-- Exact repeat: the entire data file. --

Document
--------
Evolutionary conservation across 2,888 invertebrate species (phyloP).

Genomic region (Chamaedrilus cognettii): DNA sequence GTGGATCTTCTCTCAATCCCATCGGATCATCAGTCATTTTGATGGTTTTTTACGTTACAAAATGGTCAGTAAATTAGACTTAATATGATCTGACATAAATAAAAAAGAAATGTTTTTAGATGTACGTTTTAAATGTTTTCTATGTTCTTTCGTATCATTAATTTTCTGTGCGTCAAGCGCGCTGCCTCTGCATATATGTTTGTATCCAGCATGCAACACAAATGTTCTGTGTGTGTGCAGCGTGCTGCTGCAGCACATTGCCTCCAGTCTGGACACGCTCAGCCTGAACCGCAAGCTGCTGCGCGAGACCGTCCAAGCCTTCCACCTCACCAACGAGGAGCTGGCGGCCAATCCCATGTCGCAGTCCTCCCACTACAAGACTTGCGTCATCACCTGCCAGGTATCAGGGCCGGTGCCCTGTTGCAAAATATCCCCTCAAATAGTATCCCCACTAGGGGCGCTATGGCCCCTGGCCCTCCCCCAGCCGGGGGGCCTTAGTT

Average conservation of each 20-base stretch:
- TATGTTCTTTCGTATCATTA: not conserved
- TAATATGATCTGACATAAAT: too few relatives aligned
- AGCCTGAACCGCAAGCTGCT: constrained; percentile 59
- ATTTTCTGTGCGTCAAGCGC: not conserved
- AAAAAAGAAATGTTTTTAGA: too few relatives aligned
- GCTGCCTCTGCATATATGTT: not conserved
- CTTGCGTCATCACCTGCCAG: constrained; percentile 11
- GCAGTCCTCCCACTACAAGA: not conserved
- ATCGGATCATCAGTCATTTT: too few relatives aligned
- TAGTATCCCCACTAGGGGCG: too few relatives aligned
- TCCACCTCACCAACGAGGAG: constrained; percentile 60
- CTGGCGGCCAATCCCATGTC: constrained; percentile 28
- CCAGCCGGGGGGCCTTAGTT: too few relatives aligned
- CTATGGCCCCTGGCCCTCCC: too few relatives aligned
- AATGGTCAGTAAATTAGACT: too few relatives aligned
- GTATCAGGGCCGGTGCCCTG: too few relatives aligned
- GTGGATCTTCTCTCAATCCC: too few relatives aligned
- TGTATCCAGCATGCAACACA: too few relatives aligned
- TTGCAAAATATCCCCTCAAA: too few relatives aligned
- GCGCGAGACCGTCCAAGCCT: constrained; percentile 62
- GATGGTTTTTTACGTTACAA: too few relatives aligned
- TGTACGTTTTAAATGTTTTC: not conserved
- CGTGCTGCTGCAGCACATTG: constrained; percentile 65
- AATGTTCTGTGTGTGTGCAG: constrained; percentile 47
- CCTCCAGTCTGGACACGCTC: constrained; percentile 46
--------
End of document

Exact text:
Evolutionary conservation across 2,888 invertebrate species (phyloP).

Genomic region (Chamaedrilus cognettii): DNA sequence GTGGATCTTCTCTCAATCCCATCGGATCATCAGTCATTTTGATGGTTTTTTACGTTACAAAATGGTCAGTAAATTAGACTTAATATGATCTGACATAAATAAAAAAGAAATGTTTTTAGATGTACGTTTTAAATGTTTTCTATGTTCTTTCGTATCATTAATTTTCTGTGCGTCAAGCGCGCTGCCTCTGCATATATGTTTGTATCCAGCATGCAACACAAATGTTCTGTGTGTGTGCAGCGTGCTGCTGCAGCACATTGCCTCCAGTCTGGACACGCTCAGCCTGAACCGCAAGCTGCTGCGCGAGACCGTCCAAGCCTTCCACCTCACCAACGAGGAGCTGGCGGCCAATCCCATGTCGCAGTCCTCCCACTACAAGACTTGCGTCATCACCTGCCAGGTATCAGGGCCGGTGCCCTGTTGCAAAATATCCCCTCAAATAGTATCCCCACTAGGGGCGCTATGGCCCCTGGCCCTCCCCCAGCCGGGGGGCCTTAGTT

Average conservation of each 20-base stretch:
- TATGTTCTTTCGTATCATTA: not conserved
- TAATATGATCTGACATAAAT: too few relatives aligned
- AGCCTGAACCGCAAGCTGCT: constrained; percentile 59
- ATTTTCTGTGCGTCAAGCGC: not conserved
- AAAAAAGAAATGTTTTTAGA: too few relatives aligned
- GCTGCCTCTGCATATATGTT: not conserved
- CTTGCGTCATCACCTGCCAG: constrained; percentile 11
- GCAGTCCTCCCACTACAAGA: not conserved
- ATCGGATCATCAGTCATTTT: too few relatives aligned
- TAGTATCCCCACTAGGGGCG: too few relatives aligned
- TCCACCTCACCAACGAGGAG: constrained; percentile 60
- CTGGCGGCCAATCCCATGTC: constrained; percentile 28
- CCAGCCGGGGGGCCTTAGTT: too few relatives aligned
- CTATGGCCCCTGGCCCTCCC: too few relatives aligned
- AATGGTCAGTAAATTAGACT: too few relatives aligned
- GTATCAGGGCCGGTGCCCTG: too few relatives aligned
- GTGGATCTTCTCTCAATCCC: too few relatives aligned
- TGTATCCAGCATGCAACACA: too few relatives aligned
- TTGCAAAATATCCCCTCAAA: too few relatives aligned
- GCGCGAGACCGTCCAAGCCT: constrained; percentile 62
- GATGGTTTTTTACGTTACAA: too few relatives aligned
- TGTACGTTTTAAATGTTTTC: not conserved
- CGTGCTGCTGCAGCACATTG: constrained; percentile 65
- AATGTTCTGTGTGTGTGCAG: constrained; percentile 47
- CCTCCAGTCTGGACACGCTC: constrained; percentile 46